International interest in China's contemporary visual arts has hit exuberant heights, which makes the relative international ignorance of contemporary Chinese literature more conspicuous. Contemporary Chinese writing remains woefully undertranslated in English. Expectations for a translation boom, created when émigré Chinese writer Gao Xingjian won the Nobel Prize for Literature in 2000, remain unfulfilled. So what is an ambitious Chinese writer who desires to reach an international audience to do? The 35-year-old Xiaolu Guo has taken matters into her own hands by writing in English. As a novelist who is equally at home as a filmmaker, and a nomad who splits her time between Beijing, London and Paris, Guo underscores her gutsy insistence that the value of a story isn't contained within geographic, linguistic or literary borders by perpetually crossing them.
Her latest novel available in English, Twenty Fragments of a Ravenous Youth, is a wry coming-of-age account of a young woman's struggle to carve out a place for herself in the wider world. Set in contemporary Beijing, it peeks into the mind of Fenfang, a plucky dreamer who left her provincial sweet-potato-farming village in south China for the distant capital at the age of 17. Her youth, she tells us in the novel's first lines, began several years and odd jobs after that, when she finally succeeded in parting from her "peasant" mentality and realizing that some of the modern, shiny things in life "might possibly be for me."
The story is semiautobiographical. Guo grew up in a small village on an island off south China's coast, and went to Beijing at around the same age as her character Fenfang. She churned out novels to support herself while in film school. In 2002, she left Beijing for London, where she continued her film studies and began writing A Concise Chinese-English Dictionary for Lovers, a humorous novel about her struggles with the English language and a British paramour. An expired visa forced her to return to Beijing, where she put the novel on hold and made Concrete Revolution, a documentary about how the capital's ruthless physical transformation has affected residents and the rural laborers building it.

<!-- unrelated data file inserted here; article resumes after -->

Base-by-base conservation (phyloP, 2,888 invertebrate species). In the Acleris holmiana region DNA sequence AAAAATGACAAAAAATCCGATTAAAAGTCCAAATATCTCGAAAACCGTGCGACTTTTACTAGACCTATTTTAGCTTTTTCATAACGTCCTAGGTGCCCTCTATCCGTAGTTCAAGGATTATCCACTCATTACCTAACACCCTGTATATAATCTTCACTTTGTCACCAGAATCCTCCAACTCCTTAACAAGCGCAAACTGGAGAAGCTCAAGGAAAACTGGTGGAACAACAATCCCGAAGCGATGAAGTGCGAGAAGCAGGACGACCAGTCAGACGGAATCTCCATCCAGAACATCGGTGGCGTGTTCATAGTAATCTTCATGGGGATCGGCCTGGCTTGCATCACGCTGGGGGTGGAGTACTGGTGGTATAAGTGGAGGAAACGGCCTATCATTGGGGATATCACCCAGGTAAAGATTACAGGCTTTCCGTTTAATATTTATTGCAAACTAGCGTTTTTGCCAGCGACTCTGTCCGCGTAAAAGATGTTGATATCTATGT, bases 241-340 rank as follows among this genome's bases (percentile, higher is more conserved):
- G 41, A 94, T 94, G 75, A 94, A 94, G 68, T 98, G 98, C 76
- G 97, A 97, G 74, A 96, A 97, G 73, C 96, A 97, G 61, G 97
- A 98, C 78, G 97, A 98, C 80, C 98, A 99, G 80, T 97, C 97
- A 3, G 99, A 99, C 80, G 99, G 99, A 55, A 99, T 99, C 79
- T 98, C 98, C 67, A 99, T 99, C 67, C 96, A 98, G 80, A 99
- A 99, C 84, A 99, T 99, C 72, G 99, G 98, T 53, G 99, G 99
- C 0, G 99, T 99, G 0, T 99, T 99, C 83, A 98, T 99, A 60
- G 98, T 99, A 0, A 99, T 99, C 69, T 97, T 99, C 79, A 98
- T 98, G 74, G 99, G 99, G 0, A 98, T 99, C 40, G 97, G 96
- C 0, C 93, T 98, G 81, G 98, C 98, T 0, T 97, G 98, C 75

Twenty Fragments of a Ravenous Youth is about a different kind of Beijing newcomer, but is just as clear-eyed and compassionate in the telling. Fenfang hates the hushed anonymity of the countryside, where "people lived like insects, like worms, like slugs hanging on the back door of the house." She arrives in Beijing naive and thrilled, wanting to "rub up against" the bright city night. A job at the Young Pioneers Cinema sweeping up after moviegoers leads to a chance encounter with an assistant director who encourages her to work as a film extra. She is fully aware by this time that boorishness isn't limited to the countryside, and is sarcastic about the setbacks she has suffered since arriving in Beijing. Nonetheless, when opportunities come calling, she is nothing but youthful gratitude: "I gave him my ID number, my Young Pioneers Cinema number, my mobile phone number, my home number and my next-door neighbor's phone number." Guo's tender portrayal of one of youth's abiding contradictions its simultaneous scorn and passionate appetite for the world is one of the novel's pleasures. Apart from Fenfang's genuine love of food, this is what the ravenousness of the title is about.
She does get work as an extra in a series of movies and TV shows, but the bit parts lead nowhere, so she begins to write screenplays of her own. One of them, nestled like a matryoshka doll into the novel itself, is about an ignorant but good-hearted rural immigrant to Beijing who works as a street vendor. The structure of the novel itself resembles a screenplay, told in highly visual prose broken into a series of short chapters. The Beijing Olympics brought viewers images of the city's monumental new architecture. But Guo gives us the insider vantage the cramped one-room apartments, the cockroaches.
This is a short, spry, slangy novel, but it speaks about the conundrums of identity and individuality with gestures that remain long in the mind. The germ for the story emerged from Guo's first book, published in China when she was just 19. Guo reworked that in English, with the aid of a translation by Rebecca Morris and Pamela Casey. Now she has written in English again. Chinese critics may moan, as they have over Ha Jin, about linguistic "betrayal." Let them. Literature is about a place beyond the provincial, and wherever writers like Guo and Ha Jin go, that's where they take us.